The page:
I stopped bowling in my mid-twenties but took it up again a decade later. Within a year, I was better than ever. I got my average up to 194, but then wrist and thumb injuries forced me to give up the sport for good. I bowled my last league games in 1984, a poor performance that cost my team the league championship.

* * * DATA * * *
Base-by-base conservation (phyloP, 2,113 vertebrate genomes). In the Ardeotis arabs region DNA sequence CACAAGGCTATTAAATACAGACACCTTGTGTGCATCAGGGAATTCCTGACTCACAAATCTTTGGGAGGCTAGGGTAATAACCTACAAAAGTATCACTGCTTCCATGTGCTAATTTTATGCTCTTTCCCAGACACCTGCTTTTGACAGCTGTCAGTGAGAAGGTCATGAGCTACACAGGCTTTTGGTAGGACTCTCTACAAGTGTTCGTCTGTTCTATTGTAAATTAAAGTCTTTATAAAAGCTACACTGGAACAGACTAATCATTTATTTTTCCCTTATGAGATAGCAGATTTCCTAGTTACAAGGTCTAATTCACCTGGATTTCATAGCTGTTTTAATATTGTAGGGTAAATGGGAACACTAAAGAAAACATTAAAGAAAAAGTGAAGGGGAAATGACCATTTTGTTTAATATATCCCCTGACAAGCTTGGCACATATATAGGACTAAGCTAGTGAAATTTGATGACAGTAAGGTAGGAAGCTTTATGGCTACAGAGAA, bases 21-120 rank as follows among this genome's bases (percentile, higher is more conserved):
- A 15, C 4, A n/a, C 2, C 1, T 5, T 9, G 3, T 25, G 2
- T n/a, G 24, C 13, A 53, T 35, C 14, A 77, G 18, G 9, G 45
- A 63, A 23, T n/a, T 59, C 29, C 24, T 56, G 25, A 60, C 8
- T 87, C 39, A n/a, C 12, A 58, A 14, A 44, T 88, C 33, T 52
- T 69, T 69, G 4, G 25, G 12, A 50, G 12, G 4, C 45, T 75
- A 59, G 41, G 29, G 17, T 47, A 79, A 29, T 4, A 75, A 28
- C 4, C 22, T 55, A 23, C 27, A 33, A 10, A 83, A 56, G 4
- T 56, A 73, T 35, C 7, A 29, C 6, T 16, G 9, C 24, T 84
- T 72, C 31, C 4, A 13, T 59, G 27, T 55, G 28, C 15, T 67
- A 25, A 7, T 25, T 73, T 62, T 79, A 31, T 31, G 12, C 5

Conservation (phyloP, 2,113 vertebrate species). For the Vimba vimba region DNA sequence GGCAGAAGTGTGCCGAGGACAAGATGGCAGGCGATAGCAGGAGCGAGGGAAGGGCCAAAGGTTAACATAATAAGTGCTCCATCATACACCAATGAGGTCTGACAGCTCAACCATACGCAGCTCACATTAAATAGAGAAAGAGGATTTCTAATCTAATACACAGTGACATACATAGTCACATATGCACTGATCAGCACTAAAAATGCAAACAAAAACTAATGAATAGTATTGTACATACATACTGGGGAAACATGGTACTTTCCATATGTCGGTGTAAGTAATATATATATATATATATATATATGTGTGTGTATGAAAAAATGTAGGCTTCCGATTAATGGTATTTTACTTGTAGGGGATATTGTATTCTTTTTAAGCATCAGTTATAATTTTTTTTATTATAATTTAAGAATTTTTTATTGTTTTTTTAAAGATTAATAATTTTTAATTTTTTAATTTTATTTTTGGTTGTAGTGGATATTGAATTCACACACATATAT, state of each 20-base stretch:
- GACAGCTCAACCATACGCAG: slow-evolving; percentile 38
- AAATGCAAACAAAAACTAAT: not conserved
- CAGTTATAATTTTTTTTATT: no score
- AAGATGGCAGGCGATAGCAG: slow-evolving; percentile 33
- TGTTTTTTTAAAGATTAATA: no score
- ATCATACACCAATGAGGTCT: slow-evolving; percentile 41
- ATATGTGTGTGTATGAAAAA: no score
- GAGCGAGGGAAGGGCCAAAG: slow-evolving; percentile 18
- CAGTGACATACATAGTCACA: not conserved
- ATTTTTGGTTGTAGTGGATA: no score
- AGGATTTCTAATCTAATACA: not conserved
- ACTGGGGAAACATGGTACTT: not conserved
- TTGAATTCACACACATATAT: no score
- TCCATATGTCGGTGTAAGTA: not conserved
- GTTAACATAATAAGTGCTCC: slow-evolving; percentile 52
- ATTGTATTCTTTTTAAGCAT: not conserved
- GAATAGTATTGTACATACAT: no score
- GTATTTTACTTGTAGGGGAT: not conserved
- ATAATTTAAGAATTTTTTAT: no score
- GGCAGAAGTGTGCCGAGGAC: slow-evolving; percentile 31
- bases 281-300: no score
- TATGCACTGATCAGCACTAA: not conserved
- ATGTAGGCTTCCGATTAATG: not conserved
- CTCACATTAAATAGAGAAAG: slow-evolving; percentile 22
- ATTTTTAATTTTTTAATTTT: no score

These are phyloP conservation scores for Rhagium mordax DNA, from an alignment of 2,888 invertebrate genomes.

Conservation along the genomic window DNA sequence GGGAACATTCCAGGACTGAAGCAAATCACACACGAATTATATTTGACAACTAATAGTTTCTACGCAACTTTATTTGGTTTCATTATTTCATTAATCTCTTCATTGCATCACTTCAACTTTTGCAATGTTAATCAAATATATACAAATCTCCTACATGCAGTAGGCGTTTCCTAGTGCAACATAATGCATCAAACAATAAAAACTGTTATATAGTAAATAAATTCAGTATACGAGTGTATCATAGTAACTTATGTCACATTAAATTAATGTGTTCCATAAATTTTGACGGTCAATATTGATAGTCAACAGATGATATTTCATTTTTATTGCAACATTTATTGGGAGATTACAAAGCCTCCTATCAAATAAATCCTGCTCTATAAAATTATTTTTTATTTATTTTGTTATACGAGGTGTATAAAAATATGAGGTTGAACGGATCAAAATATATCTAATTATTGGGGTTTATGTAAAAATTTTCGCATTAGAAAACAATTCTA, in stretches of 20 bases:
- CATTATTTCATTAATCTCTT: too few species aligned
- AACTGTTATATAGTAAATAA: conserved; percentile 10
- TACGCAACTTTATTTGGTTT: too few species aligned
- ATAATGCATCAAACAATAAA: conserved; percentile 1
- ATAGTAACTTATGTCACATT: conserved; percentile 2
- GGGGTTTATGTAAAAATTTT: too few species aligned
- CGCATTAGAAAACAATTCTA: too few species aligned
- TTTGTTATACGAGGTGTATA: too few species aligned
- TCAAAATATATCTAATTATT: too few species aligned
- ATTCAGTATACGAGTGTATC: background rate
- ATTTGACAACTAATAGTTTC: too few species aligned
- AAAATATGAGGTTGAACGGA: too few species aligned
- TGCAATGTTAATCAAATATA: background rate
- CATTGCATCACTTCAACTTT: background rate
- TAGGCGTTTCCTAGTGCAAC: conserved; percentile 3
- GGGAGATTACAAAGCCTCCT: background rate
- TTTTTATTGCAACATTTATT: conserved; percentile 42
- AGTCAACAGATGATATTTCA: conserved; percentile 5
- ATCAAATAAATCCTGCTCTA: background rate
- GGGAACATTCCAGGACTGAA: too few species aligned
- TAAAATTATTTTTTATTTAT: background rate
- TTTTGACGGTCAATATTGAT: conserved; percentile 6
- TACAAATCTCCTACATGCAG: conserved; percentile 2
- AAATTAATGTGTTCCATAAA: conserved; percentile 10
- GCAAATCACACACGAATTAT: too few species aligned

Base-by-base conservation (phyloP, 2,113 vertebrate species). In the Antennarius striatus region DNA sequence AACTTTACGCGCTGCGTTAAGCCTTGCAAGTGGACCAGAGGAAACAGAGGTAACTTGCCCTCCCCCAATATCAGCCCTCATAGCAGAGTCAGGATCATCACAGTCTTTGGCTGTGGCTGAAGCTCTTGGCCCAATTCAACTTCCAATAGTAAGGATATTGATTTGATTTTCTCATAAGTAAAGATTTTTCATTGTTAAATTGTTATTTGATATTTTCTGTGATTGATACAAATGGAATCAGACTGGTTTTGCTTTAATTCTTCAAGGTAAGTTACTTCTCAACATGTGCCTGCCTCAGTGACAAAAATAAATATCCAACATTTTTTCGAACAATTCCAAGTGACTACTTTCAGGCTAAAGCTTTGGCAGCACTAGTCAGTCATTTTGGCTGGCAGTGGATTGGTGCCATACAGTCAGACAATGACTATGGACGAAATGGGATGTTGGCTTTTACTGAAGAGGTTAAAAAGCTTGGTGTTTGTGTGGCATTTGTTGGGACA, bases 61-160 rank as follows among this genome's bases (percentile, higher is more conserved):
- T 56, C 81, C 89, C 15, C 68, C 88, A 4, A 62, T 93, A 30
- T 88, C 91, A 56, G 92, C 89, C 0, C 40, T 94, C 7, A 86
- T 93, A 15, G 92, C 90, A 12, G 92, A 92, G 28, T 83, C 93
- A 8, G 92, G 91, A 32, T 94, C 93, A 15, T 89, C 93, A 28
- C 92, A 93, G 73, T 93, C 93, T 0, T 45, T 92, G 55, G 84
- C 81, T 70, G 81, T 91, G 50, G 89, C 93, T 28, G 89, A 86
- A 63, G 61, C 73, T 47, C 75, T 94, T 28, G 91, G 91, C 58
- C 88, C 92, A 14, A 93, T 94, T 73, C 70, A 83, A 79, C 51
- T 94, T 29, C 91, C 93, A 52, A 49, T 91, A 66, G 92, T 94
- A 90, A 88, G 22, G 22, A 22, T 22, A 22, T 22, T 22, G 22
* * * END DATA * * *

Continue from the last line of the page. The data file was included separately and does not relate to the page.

Bowling was always a sport of the working class. The early great keglers were usually from the industrial heartlands like St. Louis, Chicago, Milwaukee, Detroit, Ft. Wayne, Cleveland, Buffalo, Brooklyn, Patterson, New Jersey and other such blue-collar outposts. The cost to play was low, and the equipment was inexpensive. Almost anyone could learn to bowl, and men and women could compete together in “mixed” leagues. Sadly, like baseball, bowling was segregated. The main sanctioning body, the American Bowling Congress (ABC, now the United States Bowling Congress), did not allow blacks (and all other nonwhites) to participate in its leagues or tournaments until 1950. As with baseball, black bowlers formed their own national organization, The National Bowling Association. Pressure from organized labor, notably the United Auto Workers and the United Steel Workers, civil rights organizations, and sympathetic politicians such as Hubert Humphrey, as well as several lawsuits in state courts, finally got the ABC to change its rules. There haven’t been many professional black bowlers, but I was happy to see at least a dozen black bowlers at the South Point tournament. Billy Oatman was one bowler I watched, and he was the first African American to win PBA rookie of the year, in 2006-07. He was also the oldest rookie to win the award, at age forty-one, which tells us something about the difficulties black bowlers have faced.